[B][I][SIZE="7"]a golem (גולם, sometimes [as in Yiddish] pronounced goilem)
Sounds to me like the root word is "goy". The jewSA is definately a golem in that respect - a bunch of goyim doing the bidding of the jews.

Of course not all non-jews are so compelled. Let's make this story a reality:
Quote:
but in one version of the story, Rabbi Eliyahu of Chelm created a Golem that grew bigger and bigger until it tore the name of God from its forehead, whereupon it fell over its creator.
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Old March 27th, 2006 #3
Mike in Denver
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Brutus,

It's not completely clear. Is this your work? If it is, I want a moderator to transfer all my reputation to you. You should have nine green bubbles by your name. This is first rate. If you discovered it, I'd like to know from where. Stunningly innovative thinking, or a great find. Either way, let us know.

Enkidu
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Old March 27th, 2006 #4
Bardamu
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Quote:
Other attributes of the golem were gradually added over time. In many tales the Golem is inscribed with magic or religious words that keep it animated. Writing one of the names of God on its forehead, a slip of paper attached to its forehead, ...
Nothing much creepier than Jews and their golems. Yesterday I was in a antique/junk store. I was basically trying to see if this particular woman was wearing a ring, and there was this annoying black lady who wouldn't shut up. I looked over at her and she was walking around with a piece of paper about the size of a receipt stuck to her forehead. Now I know, she was golem.
 
Old March 27th, 2006 #5
banjo_billy
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The Jews are the world's biggest liars and have built their reputations on lies, fables and deceits. The golem boogie man was first devised by the rabbis who had congregations that were not sufficiently submissive to the "power" of the rabbis or sufficiently cowed with the rabbi's "wisdom" and "learning".

At the yearly rabbinical meetings during the Polish merchantile festivals, the rabbis would discuss their problems and if they had sufficient need, a big and strong yeshiva student from a distant town and unknown to the "needy" rabbi's villagers would be placed on "loan" for the duration of the problematic situation.

At an appropriate time, after the rabbi had made sufficient and terrible threats against the intransegent Jews of his village or town, he would get a wagon and go alone to a secluded stream or river, allegedly to gather clay to make a golem. There, the yeshiva student would meet him, lay down in the wagon and the rabbi would cover him with clay so that he resembled a man-shaped dummy and then drive him back into town under the noses of the increasingly alarmed and thoroughly superstitious villagers.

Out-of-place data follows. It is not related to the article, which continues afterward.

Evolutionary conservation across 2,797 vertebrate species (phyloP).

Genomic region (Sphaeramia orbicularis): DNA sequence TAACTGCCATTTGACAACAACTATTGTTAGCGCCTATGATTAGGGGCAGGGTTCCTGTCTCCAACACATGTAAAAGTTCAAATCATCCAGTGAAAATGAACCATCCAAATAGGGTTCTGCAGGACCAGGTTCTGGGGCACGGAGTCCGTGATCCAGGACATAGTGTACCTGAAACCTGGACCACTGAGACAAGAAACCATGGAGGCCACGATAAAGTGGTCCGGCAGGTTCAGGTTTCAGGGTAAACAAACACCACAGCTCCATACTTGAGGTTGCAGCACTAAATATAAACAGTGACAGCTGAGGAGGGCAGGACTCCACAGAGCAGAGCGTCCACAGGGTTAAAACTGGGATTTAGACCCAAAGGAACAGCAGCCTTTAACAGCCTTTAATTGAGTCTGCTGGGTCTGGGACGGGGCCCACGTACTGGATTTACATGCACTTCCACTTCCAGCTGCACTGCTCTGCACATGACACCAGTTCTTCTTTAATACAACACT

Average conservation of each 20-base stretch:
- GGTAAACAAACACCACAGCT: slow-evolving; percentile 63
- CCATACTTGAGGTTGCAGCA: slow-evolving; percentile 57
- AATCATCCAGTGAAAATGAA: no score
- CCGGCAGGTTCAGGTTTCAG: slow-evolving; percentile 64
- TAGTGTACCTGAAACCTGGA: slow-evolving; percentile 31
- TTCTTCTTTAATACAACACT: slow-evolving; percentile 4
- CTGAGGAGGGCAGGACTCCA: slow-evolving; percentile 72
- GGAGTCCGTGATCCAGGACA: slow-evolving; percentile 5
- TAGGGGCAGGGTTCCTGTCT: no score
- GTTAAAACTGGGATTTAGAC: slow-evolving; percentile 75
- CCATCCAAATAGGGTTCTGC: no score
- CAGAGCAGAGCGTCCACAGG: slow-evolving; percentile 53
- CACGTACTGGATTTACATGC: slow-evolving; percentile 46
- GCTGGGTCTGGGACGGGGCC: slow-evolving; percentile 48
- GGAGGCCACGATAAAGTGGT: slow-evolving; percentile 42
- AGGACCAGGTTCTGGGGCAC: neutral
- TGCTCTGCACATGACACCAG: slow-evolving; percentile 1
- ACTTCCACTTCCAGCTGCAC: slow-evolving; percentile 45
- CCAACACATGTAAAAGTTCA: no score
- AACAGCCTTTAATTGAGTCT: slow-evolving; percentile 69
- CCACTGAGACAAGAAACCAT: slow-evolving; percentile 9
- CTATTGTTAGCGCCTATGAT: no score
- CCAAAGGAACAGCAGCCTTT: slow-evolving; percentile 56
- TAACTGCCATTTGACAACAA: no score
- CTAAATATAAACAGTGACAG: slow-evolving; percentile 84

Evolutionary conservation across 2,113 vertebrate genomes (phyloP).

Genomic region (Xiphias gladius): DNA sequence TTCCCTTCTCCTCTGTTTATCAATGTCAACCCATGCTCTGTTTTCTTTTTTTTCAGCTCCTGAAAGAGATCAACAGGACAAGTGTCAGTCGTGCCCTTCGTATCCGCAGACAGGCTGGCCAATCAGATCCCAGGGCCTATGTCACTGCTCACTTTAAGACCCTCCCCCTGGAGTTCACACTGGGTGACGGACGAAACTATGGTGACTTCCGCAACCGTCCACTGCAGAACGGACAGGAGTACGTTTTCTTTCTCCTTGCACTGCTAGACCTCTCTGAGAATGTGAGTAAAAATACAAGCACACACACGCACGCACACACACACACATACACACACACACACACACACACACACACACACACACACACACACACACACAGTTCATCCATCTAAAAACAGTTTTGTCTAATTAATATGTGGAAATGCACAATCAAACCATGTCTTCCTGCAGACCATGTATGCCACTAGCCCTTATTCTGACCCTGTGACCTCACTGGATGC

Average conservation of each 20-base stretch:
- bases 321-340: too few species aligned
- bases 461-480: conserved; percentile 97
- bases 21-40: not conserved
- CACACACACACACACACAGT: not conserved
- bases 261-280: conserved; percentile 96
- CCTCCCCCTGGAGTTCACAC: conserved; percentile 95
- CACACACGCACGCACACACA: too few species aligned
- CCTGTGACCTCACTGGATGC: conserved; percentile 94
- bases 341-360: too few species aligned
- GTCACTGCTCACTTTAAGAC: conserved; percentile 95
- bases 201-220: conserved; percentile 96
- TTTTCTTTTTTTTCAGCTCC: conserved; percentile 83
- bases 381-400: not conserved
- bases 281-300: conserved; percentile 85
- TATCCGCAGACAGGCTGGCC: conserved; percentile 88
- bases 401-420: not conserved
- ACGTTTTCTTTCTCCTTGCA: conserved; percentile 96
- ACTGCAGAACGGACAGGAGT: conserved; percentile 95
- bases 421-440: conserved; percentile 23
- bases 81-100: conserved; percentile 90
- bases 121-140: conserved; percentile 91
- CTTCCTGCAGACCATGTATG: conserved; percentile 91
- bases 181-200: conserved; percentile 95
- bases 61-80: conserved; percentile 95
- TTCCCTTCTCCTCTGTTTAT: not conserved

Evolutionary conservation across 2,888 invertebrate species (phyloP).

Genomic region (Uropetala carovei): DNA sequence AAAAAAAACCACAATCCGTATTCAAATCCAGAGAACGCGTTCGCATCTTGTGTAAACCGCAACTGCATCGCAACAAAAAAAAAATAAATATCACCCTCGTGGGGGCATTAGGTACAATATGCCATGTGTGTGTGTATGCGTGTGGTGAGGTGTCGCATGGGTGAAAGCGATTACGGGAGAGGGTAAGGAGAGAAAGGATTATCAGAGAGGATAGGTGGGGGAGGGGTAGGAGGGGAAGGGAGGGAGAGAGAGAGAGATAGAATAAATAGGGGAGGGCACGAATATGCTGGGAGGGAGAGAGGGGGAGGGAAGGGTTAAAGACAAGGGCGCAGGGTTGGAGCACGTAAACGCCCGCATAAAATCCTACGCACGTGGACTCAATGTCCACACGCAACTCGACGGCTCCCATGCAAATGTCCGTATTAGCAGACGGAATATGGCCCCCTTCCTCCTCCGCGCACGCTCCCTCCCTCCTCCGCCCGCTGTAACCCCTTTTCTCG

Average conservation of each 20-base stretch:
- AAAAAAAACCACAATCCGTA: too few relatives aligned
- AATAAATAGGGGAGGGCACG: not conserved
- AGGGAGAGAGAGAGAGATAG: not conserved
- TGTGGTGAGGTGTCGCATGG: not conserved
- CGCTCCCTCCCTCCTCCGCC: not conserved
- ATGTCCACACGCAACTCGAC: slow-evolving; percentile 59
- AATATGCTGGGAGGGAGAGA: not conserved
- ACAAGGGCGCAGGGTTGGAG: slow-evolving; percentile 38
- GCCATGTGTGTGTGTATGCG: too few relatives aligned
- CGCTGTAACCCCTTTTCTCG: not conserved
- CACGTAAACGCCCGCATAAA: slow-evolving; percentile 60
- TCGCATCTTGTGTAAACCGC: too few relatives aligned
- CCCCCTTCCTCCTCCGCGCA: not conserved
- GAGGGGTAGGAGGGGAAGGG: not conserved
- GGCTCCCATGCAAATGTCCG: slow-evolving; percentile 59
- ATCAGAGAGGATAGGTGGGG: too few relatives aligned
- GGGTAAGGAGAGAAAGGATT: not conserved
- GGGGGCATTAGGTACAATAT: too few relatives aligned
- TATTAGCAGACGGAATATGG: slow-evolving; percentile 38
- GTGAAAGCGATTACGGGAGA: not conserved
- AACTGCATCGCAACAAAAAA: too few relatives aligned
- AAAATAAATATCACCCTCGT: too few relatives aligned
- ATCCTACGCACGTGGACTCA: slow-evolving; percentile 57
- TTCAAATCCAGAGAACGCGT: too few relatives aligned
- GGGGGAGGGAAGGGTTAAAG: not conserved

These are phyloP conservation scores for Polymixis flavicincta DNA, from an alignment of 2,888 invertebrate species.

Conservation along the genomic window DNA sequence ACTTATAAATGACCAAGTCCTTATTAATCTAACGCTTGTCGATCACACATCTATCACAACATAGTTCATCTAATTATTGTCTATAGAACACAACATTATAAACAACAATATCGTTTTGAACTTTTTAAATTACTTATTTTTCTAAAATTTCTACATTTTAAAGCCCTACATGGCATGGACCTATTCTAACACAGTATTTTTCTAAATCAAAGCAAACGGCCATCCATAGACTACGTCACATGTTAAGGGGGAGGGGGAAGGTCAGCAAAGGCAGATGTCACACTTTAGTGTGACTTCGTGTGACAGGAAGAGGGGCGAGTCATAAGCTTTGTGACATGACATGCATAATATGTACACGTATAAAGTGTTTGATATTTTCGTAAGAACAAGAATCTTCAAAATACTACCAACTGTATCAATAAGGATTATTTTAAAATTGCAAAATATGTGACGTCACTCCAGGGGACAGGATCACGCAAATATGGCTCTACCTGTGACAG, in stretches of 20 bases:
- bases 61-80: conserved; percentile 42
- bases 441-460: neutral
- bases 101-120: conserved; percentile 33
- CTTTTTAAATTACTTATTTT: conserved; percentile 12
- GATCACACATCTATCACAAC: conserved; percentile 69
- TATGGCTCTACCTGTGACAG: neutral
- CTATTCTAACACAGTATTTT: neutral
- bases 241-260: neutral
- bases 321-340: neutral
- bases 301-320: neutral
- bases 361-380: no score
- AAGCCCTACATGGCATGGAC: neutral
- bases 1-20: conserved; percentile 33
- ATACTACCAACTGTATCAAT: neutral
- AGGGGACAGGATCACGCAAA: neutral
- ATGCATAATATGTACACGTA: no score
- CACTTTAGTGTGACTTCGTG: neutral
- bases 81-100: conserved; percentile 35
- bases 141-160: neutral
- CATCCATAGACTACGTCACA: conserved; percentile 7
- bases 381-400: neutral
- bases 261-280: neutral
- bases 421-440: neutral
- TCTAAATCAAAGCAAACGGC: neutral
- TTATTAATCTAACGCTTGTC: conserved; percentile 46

Once the wagon was driven into the inner court of the rabbis house and the doors closed, the various loud incantations and loud chanting would begin. Soon thereafter, the rabbi would appear followed by a hulking and weird acting golem. If he talked or made any sound, his human reality would be revealed. And as the faithful servant of the rabbi, instantly doing his every order, the terror-striken villagers soon began to do likewise. If the rabbi wanted anyone beat up or heavy tasks accomplished, the golem jumped to the duty. Once the villagers were sufficiently deceived and cowed, the rabbi would make a big show of driving the golem back out of town to throw the "clay" back into the river. Or the golem would simply disappear (and return home smiling at the joke) and the rabbi would hide his original clay covering and clothes in the attic and under the most horrible imprecations and curses forbid anyone from every entering there.

And thus, the Golem of the Jews was created.
 
Old March 27th, 2006 #6
Contumacyman
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This is so very intriguing. I have to wonder - could the germnas have instituted some kind of "reverse golim" when they required jews to wear armbands with the jewish symbol (star of david)? I wonder if the german policy makers were aware of the golim concept - wouldn't that have been ironic?
 
Old March 28th, 2006 #7
Abzug Hoffman
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The version of the story I have, written by a famed Jew, says that the famed golem was created because the Jews were in trouble again for their usual murder of Christian children festivities.